Interestingly, while the debate is on secularism, Hon’ble Justice Krishna Dixit commented that “Constitution is the Bhagavad Gita for me; I have taken the oath to abide by Constitution.” (Bhagavad Gita is the most holy scripture in Hinduism). This reflects the secular fabric of the nation. A Hindu judge is free to express his religious inclinations in court and has a right to do so, as long as he delivers justice. Similarly, there must be an equal right of the citizens to practice their religion, in whatever ways, be it in terms of appearance or otherwise, as long as it does not prejudice the interests of others.
The Court, while appealing to the students to maintain peace and not keep the issue unnecessarily burning, asked them to have faith in the constitution, and listed the matter for tomorrow, Wednesday. However, a few hours ago, incidents of violence broke out in various districts of Karnataka. A video has now surfaced that shows a person in the city of Shivmogga climbing up a pole and hoisting a saffron flag in place of the National Flag. The atmosphere has turned so violent that the Karnataka Congress President DK Shivakumar tweeted:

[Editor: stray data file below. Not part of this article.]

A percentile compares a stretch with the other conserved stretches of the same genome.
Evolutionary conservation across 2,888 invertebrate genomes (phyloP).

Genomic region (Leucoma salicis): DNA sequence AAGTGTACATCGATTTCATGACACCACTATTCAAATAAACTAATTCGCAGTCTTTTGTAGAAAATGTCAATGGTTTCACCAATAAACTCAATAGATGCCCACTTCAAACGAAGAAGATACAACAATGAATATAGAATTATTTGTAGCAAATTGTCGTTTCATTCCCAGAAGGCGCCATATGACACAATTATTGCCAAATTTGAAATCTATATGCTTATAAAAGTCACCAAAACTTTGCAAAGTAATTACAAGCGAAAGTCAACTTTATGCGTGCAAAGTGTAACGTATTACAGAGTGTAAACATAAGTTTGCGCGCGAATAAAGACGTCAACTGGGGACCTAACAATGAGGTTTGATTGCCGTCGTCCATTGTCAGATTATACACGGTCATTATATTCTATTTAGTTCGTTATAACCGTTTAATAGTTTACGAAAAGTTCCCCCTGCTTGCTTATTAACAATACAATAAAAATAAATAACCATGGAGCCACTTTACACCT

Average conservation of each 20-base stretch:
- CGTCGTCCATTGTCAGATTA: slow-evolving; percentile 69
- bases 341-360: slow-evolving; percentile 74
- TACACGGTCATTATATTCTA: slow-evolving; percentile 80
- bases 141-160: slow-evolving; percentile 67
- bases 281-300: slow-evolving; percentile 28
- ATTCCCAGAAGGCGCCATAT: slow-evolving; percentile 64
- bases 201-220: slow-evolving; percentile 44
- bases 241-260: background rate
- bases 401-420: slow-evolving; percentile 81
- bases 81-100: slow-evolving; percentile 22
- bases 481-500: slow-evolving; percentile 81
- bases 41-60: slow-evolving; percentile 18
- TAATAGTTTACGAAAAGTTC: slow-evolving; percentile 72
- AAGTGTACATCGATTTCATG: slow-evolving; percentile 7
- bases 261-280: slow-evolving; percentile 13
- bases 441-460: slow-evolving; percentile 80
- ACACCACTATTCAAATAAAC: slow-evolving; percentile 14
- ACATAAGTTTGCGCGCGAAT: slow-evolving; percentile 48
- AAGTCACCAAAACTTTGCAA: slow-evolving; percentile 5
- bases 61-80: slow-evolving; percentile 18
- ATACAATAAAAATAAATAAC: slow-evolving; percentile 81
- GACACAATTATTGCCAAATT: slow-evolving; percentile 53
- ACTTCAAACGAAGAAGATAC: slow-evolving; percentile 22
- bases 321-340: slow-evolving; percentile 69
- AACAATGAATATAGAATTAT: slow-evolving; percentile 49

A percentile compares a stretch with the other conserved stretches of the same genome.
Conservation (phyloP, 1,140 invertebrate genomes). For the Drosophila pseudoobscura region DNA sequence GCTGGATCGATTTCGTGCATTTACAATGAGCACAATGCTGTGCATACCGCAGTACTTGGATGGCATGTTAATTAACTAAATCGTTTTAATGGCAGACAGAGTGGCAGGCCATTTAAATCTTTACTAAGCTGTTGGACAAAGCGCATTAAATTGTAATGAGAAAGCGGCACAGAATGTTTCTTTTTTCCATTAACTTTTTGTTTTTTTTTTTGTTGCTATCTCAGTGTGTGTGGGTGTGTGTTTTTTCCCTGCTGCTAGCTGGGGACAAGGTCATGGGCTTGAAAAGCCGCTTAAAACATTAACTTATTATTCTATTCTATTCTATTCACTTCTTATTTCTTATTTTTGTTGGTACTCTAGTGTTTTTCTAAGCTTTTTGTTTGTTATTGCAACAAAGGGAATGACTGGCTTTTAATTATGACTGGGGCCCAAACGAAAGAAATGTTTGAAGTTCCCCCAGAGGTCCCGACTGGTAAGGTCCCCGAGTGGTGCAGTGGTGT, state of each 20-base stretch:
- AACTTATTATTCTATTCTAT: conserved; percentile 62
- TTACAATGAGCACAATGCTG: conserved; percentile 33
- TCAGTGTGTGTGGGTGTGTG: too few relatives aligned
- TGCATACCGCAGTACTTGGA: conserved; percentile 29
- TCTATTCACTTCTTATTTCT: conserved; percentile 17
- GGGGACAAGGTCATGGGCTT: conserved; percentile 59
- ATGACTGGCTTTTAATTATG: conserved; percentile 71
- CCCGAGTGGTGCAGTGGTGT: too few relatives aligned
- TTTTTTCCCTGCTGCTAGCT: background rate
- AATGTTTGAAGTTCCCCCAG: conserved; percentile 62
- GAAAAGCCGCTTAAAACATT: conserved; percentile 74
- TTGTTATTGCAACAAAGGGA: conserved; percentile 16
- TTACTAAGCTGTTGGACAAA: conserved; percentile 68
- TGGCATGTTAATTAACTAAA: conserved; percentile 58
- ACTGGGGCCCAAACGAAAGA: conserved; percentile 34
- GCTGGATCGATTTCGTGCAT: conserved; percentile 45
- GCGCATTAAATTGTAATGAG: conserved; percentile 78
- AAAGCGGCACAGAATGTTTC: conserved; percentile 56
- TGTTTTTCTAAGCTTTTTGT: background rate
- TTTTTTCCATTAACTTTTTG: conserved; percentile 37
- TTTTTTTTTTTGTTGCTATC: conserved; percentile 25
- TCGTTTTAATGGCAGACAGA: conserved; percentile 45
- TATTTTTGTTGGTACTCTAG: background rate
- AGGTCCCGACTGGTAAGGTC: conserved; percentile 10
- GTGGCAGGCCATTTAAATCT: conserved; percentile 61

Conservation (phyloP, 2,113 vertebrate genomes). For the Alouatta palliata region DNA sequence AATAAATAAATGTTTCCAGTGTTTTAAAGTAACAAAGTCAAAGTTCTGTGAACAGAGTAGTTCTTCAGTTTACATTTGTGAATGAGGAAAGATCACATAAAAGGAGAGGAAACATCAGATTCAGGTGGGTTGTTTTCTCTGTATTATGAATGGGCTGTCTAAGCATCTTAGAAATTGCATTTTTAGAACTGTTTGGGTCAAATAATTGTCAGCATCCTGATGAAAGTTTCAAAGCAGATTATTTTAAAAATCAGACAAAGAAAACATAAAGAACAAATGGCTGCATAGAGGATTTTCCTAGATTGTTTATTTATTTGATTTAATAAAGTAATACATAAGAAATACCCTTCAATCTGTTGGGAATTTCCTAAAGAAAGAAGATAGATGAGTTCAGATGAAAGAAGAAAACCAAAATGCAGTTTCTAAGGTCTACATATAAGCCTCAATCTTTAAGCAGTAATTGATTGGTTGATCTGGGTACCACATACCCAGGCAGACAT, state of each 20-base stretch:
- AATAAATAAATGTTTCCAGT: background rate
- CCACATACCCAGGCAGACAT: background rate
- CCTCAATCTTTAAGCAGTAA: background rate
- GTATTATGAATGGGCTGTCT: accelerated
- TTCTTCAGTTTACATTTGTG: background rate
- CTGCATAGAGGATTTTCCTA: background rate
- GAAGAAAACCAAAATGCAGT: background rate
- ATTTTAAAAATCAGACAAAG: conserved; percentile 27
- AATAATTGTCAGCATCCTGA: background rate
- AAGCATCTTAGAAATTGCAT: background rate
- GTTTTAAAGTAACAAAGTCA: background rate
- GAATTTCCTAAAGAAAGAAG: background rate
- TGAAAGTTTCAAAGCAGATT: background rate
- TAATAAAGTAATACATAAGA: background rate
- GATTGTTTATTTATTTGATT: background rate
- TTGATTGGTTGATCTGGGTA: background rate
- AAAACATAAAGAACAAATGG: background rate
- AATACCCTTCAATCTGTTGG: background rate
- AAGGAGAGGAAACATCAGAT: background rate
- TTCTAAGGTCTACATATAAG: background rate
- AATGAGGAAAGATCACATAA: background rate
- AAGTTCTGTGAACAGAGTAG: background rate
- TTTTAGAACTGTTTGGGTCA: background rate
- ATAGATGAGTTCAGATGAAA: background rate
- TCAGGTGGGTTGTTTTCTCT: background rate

“The situation in some Karnataka educational institutions has gone so out of hand that in one case the National flag was replaced by a saffron flag. I think the affected institutions should be closed for a week to restore law and order. Teaching can continue online.”
Similar incidents of violence have been reported elsewhere today, where a video can be seen of a Muslim student wearing a hijab being harassed by persons waving saffron flags and cloths while shouting “Jai Shri Ram” (“Praise Lord Ram”, who is a Hindu deity). Another video shows men wearing saffron turbans intimidating and cornering a person wearing a hijab. It is also evident that these protestors in saffron are being aided by influential entities that are attempting to aggravate the violence by instigation. The fact that everyone hounding Muslim students in a hijab seems to be wearing identical saffron props hints at a larger conspiracy. A video can also be seen where saffron turbans and scarves are discreetly being distributed to the resentful men, almost as if it were a uniform to fight against the Muslims. The situation has worsened so much that in order to stop stone pelting by protestors, the authorities were forced to charged them with sticks and impose preventive measures under Section 144 Cr.P.C.
It is absolutely appalling that an incident turning into widespread communal violence emanated from an educational institution that is run by the state. It is shameful that the ‘culprit’ was a student who came to college to study. It is horrifying that the alleged ‘wrongdoing’ was her refusal to let go of her religious identity. And it is downright disgusting that she was denied entrance and education by a teacher. I feel that the current political climate in India is so hostile that it has begun to mimic a monarchy, where the despot makes the rules and the dissenters are punished. The biggest problem with this is that the despot is the government elected by the people being bullied and the dissenters are citizens fighting for their rights, guaranteed by the Constitution.